Minimising the risk of an unfair dismissal claim arising out of termination for serious misconduct.
If a poorly conducted investigation leads to dismissal, the business could find itself in front of the Fair Work Commission (FWC) with an unfair dismissal claim to argue.
The Fair Work Commission (FWC) will uphold an unfair dismissal claim (that meets jurisdictional qualifications) if the employment termination has been harsh, unjust or unreasonable. A lack of natural justice, procedural fairness or due diligence allows the FWC to direct the employee be reinstated or direct the employer pay up to 6 months of the employee’s wage.
These recent cases demonstrate outcomes in situations where employers have not notified an employee their conduct could lead to termination, not given the employee an opportunity to respond to the accusations (with a support person available) or not followed reasonable investigation or disciplinary processes.
 FWC 4326 - Kozmanyan v Platinum KS2 Pty Ltd ATF Platinum KS2 Trust
17 August 2018 - Riordan C.
In this matter, the Respondent admitted it did not undertake an investigation but relied on rumour. The Commissioner upheld that divulging confidential information can be classified as serious misconduct. However, without proper enquiry and without giving the Applicant an opportunity to respond to the accusations, the Commissioner found the Respondent’s claim the employee had committed serious misconduct was ‘fanciful and spiteful’ and not a valid reason for termination. The Commissioner referred to the obiter in Australian Meat Holdings, that the lack of a proper investigation made the Applicant’s termination unreasonable. The remedy to be paid to the Applicant was approx $12, 300.
 FWC 4150 - Gibbens v The Commonwealth of Australia (Department of Home Affairs)
16 July 2018 - Williams C
The employer terminated Mr Gibbens’ employment on the basis of a lack of trust and confidence that Mr Gibbens would not again engage in disrespectful and discourteous behavior towards passengers after he had been spoken to on several occasions (following passenger complaints). The employer was of the opinion that continued incidents involving Mr Gibbens’ indicated that he could not or would not heed the significance of the complaints, the seriousness with which those complaints were viewed by his supervisors and he had not moderated his behavior accordingly.
The Commissioner found that while the Applicant had not genuinely acknowledged his behavior was disrespectful nor had he shown any remorse for his inappropriate behaviour towards passengers, the Respondent at no stage had specifically warned the Applicant that further instances of inappropriate behaviour when dealing with passengers could result in his termination of employment.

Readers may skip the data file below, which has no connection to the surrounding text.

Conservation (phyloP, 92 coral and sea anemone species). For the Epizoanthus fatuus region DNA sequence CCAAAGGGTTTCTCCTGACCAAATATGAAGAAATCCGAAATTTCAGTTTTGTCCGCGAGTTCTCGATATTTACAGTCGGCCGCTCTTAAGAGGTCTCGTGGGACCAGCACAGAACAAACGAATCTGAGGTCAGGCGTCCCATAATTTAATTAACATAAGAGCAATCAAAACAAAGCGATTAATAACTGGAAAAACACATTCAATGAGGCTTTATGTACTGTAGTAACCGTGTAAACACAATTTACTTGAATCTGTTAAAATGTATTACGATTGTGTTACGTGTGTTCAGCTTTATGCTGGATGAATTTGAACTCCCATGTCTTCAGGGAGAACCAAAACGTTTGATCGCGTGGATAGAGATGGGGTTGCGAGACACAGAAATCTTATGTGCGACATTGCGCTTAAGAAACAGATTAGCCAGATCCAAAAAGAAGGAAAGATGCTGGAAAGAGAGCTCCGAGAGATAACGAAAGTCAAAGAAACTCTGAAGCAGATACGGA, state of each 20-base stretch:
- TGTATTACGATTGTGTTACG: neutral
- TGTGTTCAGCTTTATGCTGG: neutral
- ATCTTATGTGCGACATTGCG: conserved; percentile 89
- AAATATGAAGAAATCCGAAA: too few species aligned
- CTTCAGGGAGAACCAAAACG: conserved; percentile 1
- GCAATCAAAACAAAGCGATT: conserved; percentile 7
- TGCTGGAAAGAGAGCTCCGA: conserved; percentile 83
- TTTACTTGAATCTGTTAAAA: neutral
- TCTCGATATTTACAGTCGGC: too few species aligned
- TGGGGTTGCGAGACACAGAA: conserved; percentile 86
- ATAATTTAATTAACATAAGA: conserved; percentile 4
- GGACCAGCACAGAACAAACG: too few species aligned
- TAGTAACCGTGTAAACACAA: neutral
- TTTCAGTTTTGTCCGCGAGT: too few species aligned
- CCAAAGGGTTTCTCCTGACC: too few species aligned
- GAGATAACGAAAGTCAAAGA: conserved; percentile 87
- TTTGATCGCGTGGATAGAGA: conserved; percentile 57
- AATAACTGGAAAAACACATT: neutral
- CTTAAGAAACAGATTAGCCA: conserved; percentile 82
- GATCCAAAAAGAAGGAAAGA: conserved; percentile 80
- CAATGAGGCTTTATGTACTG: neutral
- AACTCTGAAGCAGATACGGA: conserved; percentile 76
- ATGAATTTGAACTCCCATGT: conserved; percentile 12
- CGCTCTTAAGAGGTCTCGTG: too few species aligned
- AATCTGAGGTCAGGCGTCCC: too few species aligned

The Commissioner stated, ‘I am satisfied that the absence of such a warning coupled with his relatively lengthy service means the dismissal of Mr Gibbens was unjust. For these reasons Mr Gibbens was unfairly dismissed.’ The remedy was ordered as six weeks compensation.
Companies need to ensure there are ‘reasonable’ procedures in place in relation to internal complaint handling and disciplinary processes. And that such procedures are documented, clearly expressed and easily comprehended by staff. Companies then need to ensure they ‘reasonably adhere to and apply’ such procedures. It is evident through many of the FWC findings there exists companies who explicitly look to ignore or circumvent the process or inadvertently distort it to achieve a preconceived desired outcome.
Not only must HR ensure company policies and procedures reflect best practice, they must also have a strong voice at the Executive Table such that managers who do not agree with the reasonable procedures (that would have been originally ratified and endorsed by the Board and/or Executive) are not able to sway opinion that a specific desired outcome is so necessary to be achieved that it trumps process.
How well is your organisation managing poor performance, misconduct or complaints handling? Do you have appropriate policies in place that are followed and reviewed regularly to keep up-to-date with changes in legislation and what is currently considered best practice? If you would like assistance with policy writing, educating managers about due process or have complex complaints that require a formal investigation that will withstand the scrutiny of the FWC, please contact WPCR .
In particular you may want to view: ‘What is a workplace investigation and when should you initiate one?
All parties to a complaint, investigation or disciplinary process deserve to be treated with respect as ‘ every individual, every team and every workplace matters’